It’s not the UK’s energy security needs, however, that steer the investment decisions of North Sea oil and gas operators. It is the profits that they can make from these investments. This is the bottom line that determines what fossil fuel infrastructure gets developed. This much is obvious from the projects that are in the pipeline. Across the whole basin, 72% of the planned investment between now and 2026 is in oil. But it’s not all the type of oil that we use in UK refineries, which means that we export 80% of it. Shell is forecast to spend more money on developing new fields and exploring for more oil and gas than any other North Sea operator, but nearly three-quarters of its investment is in oil. The government is therefore cheering investment for investment’s sake, which will have little impact on the UK’s “energy independence”.
Besides this, the intractable problem of geology pulls apart the false conflation of North Sea fossil fuels and energy security. After nearly 50 years of production, only 30% of what’s left in the basin is gas, the rest being oil. To put North Sea gas reserves in context – as Europe seeks to slash its dependence on Russian gas – even extracting all proven UK reserves and resources from new fields would meet just 1% of European gas demand each year to 2050, according to the Climate Change Committee.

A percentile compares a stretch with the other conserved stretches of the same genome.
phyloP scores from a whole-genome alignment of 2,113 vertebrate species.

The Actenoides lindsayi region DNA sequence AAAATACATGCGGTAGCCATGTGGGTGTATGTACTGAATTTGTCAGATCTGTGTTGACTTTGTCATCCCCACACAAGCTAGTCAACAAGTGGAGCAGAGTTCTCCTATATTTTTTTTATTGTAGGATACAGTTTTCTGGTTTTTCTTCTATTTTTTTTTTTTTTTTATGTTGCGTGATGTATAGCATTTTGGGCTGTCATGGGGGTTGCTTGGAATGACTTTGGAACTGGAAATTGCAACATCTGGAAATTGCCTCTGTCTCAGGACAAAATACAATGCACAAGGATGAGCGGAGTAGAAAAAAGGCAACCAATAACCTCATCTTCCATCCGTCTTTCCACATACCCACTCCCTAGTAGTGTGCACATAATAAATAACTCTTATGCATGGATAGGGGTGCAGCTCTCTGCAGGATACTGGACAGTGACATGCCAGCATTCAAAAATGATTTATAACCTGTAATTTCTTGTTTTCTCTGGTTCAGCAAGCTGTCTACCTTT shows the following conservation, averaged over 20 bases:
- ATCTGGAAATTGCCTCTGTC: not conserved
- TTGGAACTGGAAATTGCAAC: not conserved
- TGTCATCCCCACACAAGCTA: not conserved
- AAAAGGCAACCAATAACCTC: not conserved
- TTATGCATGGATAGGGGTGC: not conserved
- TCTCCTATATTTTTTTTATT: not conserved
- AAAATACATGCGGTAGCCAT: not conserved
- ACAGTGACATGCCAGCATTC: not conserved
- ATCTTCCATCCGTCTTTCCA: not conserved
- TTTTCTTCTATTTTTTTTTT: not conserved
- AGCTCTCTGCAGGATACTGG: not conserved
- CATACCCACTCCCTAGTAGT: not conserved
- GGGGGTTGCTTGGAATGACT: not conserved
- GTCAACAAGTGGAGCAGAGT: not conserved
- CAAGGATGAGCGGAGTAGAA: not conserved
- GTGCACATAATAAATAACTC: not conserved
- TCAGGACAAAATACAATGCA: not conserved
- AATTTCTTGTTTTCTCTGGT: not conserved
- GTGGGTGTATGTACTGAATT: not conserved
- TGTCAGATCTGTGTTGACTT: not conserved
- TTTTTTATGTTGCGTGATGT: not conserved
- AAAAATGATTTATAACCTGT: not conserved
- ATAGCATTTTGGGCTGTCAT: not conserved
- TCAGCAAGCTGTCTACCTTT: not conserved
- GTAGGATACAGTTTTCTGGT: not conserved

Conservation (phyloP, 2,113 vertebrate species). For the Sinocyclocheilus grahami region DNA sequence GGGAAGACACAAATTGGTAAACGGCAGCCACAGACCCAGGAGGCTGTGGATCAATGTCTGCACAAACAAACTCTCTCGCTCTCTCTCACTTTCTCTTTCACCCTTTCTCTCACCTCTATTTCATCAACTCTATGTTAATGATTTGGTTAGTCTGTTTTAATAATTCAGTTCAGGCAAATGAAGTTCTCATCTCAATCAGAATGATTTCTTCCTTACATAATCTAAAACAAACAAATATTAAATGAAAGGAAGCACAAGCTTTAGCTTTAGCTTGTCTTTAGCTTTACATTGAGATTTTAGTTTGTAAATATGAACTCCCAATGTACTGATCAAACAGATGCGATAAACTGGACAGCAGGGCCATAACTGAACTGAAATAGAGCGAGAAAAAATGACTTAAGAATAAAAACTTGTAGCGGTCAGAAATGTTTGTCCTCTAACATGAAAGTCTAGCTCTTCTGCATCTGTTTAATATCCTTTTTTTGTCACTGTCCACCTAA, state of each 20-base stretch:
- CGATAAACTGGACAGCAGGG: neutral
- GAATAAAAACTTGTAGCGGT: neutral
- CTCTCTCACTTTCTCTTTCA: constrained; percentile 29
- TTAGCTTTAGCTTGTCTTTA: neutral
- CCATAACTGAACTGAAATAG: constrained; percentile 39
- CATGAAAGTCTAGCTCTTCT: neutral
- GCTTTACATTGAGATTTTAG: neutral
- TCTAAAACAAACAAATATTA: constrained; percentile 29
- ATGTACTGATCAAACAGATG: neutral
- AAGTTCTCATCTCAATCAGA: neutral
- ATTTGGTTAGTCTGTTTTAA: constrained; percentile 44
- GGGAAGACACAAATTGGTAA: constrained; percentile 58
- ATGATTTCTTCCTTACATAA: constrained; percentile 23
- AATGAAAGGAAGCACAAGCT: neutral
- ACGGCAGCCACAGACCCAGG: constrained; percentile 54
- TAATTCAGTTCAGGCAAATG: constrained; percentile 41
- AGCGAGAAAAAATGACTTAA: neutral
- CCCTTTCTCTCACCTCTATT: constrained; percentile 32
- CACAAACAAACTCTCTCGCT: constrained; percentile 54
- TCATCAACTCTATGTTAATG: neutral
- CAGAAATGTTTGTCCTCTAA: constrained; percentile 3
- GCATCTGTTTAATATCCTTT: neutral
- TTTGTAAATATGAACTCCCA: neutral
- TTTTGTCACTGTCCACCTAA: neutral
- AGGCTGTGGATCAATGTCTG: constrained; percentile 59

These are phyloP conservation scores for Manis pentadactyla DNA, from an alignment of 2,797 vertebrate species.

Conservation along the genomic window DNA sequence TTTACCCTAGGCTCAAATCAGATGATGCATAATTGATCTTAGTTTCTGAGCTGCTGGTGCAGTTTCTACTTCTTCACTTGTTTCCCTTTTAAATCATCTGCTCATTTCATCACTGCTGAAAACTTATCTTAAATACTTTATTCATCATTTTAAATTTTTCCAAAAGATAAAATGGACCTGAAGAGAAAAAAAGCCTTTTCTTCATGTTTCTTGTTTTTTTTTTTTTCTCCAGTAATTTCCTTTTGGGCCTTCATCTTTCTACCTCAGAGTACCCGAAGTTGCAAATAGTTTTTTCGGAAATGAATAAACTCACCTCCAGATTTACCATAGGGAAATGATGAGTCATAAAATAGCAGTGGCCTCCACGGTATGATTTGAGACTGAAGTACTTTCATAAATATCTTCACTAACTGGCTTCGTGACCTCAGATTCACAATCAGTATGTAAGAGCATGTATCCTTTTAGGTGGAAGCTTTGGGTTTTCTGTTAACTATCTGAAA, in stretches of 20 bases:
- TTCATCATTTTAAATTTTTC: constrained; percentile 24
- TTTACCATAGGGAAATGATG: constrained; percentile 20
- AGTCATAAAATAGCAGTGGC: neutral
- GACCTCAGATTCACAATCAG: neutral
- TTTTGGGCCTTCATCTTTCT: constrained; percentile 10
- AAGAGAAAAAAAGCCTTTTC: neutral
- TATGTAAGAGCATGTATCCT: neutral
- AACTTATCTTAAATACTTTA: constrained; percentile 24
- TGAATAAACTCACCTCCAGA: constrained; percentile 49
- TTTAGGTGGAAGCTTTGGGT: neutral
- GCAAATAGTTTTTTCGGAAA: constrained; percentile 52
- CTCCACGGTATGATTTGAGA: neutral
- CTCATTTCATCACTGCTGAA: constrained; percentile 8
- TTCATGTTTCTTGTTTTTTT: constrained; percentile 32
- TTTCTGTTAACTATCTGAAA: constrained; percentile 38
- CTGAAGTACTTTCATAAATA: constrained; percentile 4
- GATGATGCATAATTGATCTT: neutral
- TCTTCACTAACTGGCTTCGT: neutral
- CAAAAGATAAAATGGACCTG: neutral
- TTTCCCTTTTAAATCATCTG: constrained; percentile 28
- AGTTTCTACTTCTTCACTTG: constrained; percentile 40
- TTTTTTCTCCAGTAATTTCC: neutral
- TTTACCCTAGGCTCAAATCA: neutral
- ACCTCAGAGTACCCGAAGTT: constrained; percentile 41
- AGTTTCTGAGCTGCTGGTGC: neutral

Ministers can use the threat of a windfall tax to try to leverage more investment in the North Sea, but it’s not going to alter the geology of the UK’s ageing basin.
Then there is the nature of the companies currently operating in the North Sea. Private equity-backed operators are now responsible for nearly a third of oil and gas production in the UK continental shelf, a figure that’s likely to increase as the oil majors gradually divest. Private equity firms tend to make short-term investments, where money can be made by cutting costs, before selling the asset on for a profit. The UK public’s need for a supply of affordable energy is not paramount in their minds when deciding on future investment.